Children get toxocariasis when they are infected with the eggs of roundworms (Toxocara canis) from the faeces of dogs. The infection happens when the child gets soil or sand contaminated with faeces into its mouth. Once the eggs are inside the child’s digestive tract, they move into the bowel where they hatch into larvae.
The larvae burrow through the wall of the intestine and through the soft tissues to, most commonly, the lungs, liver, eyes, and brain, where they can cause symptoms that range from a mild fever to blindness (don’t click this link if you are squeamish).
It’s hard to tell how many of these infections cause illness, but research in the USA, at the turn of the century, found that 13.9% of children aged upwards of 6 years had Toxocara canis antibodies in their blood, which showed that they had been infected at some time in their lives. Similar research in Sri Lanka found a 50% incidence.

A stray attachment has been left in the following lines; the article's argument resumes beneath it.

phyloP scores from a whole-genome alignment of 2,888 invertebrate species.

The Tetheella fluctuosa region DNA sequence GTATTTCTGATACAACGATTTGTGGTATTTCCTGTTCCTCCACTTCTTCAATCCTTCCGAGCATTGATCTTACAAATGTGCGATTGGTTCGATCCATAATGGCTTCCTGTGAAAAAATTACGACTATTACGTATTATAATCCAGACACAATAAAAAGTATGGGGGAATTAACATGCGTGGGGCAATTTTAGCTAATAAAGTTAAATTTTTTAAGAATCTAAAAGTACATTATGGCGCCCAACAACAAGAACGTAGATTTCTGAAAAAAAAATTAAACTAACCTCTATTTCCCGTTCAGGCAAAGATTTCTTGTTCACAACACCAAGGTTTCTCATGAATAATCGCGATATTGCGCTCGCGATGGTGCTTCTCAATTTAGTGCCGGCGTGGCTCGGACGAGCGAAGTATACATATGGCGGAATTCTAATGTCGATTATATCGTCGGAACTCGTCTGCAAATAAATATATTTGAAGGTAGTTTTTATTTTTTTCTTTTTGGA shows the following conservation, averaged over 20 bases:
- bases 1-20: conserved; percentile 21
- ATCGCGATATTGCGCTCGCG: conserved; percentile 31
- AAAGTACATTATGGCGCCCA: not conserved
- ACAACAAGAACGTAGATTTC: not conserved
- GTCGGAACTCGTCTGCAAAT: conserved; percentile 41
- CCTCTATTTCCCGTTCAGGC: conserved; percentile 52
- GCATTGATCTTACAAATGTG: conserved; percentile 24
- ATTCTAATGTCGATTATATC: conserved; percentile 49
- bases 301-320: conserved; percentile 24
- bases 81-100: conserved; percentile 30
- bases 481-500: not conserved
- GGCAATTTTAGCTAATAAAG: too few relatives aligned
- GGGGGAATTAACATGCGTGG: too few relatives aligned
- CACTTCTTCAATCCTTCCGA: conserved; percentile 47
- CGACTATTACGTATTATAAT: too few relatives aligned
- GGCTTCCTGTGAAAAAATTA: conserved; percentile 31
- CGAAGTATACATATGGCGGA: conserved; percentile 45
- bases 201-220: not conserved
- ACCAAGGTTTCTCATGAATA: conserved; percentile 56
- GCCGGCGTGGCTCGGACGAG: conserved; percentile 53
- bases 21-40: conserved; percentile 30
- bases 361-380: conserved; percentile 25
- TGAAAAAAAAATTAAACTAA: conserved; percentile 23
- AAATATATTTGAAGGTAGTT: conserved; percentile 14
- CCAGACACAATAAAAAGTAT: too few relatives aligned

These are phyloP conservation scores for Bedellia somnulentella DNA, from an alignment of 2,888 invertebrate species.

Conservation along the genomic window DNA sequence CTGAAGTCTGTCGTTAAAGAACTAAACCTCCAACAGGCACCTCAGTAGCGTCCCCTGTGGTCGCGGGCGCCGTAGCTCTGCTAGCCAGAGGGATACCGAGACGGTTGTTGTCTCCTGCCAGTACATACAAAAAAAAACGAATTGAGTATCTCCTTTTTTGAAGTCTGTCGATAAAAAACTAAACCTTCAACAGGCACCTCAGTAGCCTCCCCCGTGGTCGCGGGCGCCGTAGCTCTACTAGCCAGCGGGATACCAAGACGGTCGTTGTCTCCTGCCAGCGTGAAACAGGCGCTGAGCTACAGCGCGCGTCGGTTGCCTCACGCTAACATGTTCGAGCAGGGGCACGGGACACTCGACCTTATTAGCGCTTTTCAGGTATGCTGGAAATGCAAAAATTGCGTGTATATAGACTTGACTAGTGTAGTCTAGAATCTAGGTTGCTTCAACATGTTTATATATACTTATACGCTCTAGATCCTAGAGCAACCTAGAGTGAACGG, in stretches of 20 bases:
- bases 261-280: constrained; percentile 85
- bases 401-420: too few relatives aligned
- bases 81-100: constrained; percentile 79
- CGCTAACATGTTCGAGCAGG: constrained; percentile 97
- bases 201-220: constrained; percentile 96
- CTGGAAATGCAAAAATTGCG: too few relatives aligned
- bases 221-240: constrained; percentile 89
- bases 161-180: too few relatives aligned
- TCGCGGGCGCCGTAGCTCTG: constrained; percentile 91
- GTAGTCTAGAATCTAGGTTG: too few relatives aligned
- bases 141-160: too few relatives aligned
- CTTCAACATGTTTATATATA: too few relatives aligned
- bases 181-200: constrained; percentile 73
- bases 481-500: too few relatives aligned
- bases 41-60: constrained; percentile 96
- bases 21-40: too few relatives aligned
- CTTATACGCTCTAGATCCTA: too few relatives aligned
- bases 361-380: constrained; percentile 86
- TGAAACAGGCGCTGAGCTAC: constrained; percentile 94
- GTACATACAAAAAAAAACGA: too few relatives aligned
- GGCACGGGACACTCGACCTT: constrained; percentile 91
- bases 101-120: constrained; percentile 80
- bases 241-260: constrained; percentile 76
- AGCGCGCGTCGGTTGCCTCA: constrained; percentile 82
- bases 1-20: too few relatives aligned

In the park we have a combination of children and dogs that makes it particularly important that we are vigilant. Almost every dog will get roundworms at some time in its life and, at any one time, about 20% of dogs are infected. This means that one in every five dogs that comes into the park will bring with it mature roundworms, each one of which can lay 200,000 eggs every day, for a rolling, tumbling, thumb-sucking toddler to put in his mouth.
People are very careful about picking up on the central path and we are grateful, but some are less conscientious when their dogs poop in the grass, which is, of course, where our children play. Please clean up after your dog. Toxocara eggs are not infectious for the first 10–12 days so you are in no danger as you poop-scoop, but they can live in the soil and be infectious for many, many years afterwards if you don’t scoop.
This is the first post of a spring campaign; let’s keep our park poop-free.
Pictures: Google Images